Simplified Defense Producing Results In Early January
LOS ANGELES – Head coach Doc Rivers wouldn’t let DeAndre Jordan go without thanking J.J. Redick.
As the Clippers made another stride defensively Sunday afternoon, looking more and more reminiscent of the elite defensive group that helped them win 14 of their first 16 games of the season, one play in particular stood out as Rivers’ favorite on the way to the Clippers’ fourth straight win.
Jordan often helps his teammates when an opponent blows by, but when he offers help and the original player he was guarding ends up getting an offensive rebound or a basket, that can make him furious. Redick made sure no such anger would occur against the Heat.
After Jordan helped, Miami tried to dump it into Heat center Hassan Whiteside, but Redick was right there and a turnover ensued.
“DJ’s always so mad whenever he goes to help and his guy gets an offensive rebound or a dunk,” Redick said. “I sunk on Whiteside, which I tend to do – I’m pretty consistent with that. DJ doesn’t always thank me for it… so Doc just wanted some acknowledgement.”
Jordan granted that request, as the Clippers remained on a string defensively to start 2017.
When one person helps, someone else is there to help that person. Chris Paul said it’s a result of better communication.
It’s also a result of more simplicity.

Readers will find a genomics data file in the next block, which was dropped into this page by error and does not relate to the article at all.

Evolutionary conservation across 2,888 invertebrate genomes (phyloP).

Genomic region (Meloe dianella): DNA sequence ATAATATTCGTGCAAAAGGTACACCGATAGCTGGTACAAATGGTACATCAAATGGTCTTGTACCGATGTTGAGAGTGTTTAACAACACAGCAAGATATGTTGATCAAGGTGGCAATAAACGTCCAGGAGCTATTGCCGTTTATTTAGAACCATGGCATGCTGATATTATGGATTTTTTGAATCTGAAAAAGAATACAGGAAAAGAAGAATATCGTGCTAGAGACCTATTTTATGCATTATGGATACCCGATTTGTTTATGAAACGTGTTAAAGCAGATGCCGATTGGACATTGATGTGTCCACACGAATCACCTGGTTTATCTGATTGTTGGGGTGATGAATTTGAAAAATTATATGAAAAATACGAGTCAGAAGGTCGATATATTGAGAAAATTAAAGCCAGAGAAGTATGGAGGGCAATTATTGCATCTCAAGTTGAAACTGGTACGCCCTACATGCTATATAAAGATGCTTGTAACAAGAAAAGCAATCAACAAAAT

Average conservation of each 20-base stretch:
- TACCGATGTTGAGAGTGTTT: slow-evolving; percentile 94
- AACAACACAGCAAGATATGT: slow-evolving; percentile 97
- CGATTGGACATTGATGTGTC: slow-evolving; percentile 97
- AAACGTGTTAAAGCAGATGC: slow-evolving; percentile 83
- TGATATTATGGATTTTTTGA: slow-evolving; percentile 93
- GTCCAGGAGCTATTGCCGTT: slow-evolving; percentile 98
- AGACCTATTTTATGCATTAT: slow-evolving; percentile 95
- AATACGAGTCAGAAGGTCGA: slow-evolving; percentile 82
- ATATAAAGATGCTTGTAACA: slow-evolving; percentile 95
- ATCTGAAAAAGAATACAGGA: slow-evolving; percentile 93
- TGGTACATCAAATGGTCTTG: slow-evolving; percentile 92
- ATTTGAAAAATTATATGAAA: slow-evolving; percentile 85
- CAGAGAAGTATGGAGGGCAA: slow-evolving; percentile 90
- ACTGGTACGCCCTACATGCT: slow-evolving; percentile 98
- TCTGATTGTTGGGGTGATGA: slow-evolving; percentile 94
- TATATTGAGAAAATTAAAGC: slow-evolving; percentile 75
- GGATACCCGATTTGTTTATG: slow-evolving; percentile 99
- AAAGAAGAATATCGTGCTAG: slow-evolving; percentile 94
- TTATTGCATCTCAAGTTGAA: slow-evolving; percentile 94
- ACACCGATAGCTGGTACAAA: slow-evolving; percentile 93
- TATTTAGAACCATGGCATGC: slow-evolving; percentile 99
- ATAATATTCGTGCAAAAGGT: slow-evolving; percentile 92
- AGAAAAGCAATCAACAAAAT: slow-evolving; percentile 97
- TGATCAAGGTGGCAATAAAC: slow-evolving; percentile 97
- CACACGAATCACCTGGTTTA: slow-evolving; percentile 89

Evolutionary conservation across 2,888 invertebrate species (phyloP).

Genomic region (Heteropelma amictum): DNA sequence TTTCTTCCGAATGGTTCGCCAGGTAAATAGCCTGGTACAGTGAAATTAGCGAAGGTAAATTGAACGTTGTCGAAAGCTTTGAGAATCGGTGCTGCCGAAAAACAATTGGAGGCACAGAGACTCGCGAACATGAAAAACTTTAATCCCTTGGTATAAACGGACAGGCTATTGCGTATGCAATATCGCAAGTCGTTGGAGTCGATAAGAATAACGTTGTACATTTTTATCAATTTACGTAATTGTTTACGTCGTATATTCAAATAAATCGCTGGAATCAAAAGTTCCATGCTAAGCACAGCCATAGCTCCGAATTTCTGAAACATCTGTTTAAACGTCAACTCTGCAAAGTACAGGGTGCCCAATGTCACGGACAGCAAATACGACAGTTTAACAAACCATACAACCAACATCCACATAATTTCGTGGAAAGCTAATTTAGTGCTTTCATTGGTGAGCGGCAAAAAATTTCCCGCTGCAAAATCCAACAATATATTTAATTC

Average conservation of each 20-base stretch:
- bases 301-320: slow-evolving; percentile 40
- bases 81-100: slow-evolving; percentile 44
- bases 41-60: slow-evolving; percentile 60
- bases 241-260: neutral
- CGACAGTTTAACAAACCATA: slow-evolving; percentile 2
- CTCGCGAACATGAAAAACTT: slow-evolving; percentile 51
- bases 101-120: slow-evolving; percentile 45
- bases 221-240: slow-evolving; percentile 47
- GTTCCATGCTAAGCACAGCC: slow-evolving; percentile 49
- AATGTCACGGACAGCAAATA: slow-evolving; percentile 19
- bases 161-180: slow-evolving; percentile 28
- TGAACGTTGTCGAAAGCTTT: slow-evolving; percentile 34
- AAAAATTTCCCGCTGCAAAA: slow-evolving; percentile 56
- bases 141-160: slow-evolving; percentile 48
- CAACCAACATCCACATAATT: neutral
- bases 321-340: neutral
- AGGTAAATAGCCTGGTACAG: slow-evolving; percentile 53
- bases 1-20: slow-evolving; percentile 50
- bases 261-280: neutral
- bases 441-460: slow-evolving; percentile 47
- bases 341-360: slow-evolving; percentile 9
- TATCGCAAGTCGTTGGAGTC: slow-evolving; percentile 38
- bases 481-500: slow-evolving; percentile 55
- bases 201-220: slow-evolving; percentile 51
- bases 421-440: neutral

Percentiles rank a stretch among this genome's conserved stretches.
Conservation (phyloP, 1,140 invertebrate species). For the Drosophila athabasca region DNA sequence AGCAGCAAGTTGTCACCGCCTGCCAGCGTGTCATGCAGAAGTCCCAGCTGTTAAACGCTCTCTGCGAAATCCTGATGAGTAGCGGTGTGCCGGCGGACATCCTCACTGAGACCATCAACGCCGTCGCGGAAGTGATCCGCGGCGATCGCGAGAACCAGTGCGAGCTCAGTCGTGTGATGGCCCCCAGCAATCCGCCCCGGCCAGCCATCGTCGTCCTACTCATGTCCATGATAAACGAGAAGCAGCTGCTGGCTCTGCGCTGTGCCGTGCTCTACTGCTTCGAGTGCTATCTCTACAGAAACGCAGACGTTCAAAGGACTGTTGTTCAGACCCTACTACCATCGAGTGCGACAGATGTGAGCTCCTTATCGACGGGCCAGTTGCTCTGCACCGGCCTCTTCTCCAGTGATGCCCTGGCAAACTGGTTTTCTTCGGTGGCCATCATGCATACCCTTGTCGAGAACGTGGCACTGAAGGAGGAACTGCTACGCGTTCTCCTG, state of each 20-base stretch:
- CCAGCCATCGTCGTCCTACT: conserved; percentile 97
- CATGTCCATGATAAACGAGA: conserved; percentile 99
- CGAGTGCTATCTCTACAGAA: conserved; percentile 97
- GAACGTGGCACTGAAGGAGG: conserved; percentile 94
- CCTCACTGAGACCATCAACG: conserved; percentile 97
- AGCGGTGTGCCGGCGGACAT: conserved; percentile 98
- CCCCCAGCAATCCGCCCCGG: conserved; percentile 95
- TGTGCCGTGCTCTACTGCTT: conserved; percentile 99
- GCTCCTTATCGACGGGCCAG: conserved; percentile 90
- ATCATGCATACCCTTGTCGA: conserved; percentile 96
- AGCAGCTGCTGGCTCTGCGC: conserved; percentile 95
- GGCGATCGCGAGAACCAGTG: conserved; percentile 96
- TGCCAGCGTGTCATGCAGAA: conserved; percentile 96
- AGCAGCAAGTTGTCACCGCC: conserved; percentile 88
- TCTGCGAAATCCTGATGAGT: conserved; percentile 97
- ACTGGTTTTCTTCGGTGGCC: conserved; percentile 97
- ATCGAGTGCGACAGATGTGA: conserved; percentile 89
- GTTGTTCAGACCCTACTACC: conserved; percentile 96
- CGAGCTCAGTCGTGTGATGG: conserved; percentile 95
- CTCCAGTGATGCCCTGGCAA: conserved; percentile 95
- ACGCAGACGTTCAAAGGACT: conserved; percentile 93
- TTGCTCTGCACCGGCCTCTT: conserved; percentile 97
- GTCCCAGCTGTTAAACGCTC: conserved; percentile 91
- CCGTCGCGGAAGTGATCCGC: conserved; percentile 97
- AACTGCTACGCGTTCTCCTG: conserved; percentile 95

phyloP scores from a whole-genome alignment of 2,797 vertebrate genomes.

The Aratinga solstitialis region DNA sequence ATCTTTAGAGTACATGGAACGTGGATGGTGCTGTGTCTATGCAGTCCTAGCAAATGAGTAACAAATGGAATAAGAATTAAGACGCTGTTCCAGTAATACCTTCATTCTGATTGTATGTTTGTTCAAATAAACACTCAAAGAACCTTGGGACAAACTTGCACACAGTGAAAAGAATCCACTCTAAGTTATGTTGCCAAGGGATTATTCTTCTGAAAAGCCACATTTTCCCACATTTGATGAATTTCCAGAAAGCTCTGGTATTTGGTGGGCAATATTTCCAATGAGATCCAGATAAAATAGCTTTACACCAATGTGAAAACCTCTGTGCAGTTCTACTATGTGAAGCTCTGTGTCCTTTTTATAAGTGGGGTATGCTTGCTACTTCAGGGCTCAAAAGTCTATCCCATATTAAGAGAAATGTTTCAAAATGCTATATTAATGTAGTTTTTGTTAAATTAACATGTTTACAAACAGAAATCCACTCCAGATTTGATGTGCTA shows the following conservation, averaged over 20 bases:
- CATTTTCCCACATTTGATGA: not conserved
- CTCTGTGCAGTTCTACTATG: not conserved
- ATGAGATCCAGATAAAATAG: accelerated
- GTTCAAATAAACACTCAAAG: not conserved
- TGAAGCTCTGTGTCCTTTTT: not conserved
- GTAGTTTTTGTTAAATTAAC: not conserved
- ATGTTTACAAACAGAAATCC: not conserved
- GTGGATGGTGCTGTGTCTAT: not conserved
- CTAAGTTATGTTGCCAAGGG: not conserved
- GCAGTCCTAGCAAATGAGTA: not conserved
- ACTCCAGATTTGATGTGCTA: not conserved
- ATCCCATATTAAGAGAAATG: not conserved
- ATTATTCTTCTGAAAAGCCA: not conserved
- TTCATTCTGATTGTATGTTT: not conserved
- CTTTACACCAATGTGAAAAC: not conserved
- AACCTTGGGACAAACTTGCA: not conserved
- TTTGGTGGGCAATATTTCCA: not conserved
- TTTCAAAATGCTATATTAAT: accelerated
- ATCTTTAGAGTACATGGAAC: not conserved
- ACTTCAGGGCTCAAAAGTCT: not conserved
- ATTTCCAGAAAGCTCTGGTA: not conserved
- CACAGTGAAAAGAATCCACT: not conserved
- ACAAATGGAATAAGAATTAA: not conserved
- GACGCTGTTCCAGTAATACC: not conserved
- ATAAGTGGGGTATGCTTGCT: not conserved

The Clippers held the Heat to 36.9 percent shooting Sunday, marking the second time in the last four games the Clippers forced an opponent to shoot worse than 40 percent. Prior to the start of January, the Clippers hadn’t done that once since Nov. 9.
One of the keys, Rivers said, is getting back to the basics.
He thought the Clippers were trying to be too clever at times, particularly after Blake Griffin got injured. So, Rivers said he instructed assistant coach Brendan O’Connor, who’s largely in charge of the defense, to scale it back.
“I always go back to what the great (former NFL head coach) Don Shula used to say – ‘The more you think, the less you play hard,’” Rivers said.
Specifically, Rivers thought the Clippers were switching too much. Sometimes, it confused even him. At first, only two guards were switching. Then, he noticed three players switching. Then four.
“We had a game where all five positions were switching on some of the things,” Rivers said.
That’s not to say the Clippers shouldn’t ever switch, as Rivers noted they still did on occasion Sunday against the Heat. But he thought it was happening too often during the six-game losing skid, and when they started switching off the ball, he knew it was too much.
The turn of the calendar has brought with it crisper defense and, not coincidentally, more wins.
After allowing five of their last six teams opponents at the end of December to shoot better than 43.3 percent, the Clippers haven’t done that once during their four-game winning streak to start 2017.
“We’re just back to being us,” Rivers said.
Jordan said that entails limiting teams to one shot, not letting opponents catch the ball where they want to on the block and, perhaps most importantly, getting back in transition.
In their final three games of a six-game losing streak, they were outscored by 73 points on fast breaks. Sunday afternoon, they doubled up the Heat in fast-break points, 24-12.
“I definitely think we’ve stabilized a little bit,” said J.J. Redick. “I’ve said this before, but I think sometimes during the course of a year you sort of forget what your identity is and what makes you good, and what made us good at the beginning of the year in that first little stretch of games was how hard we’ve played. I think we’ve gotten back to that."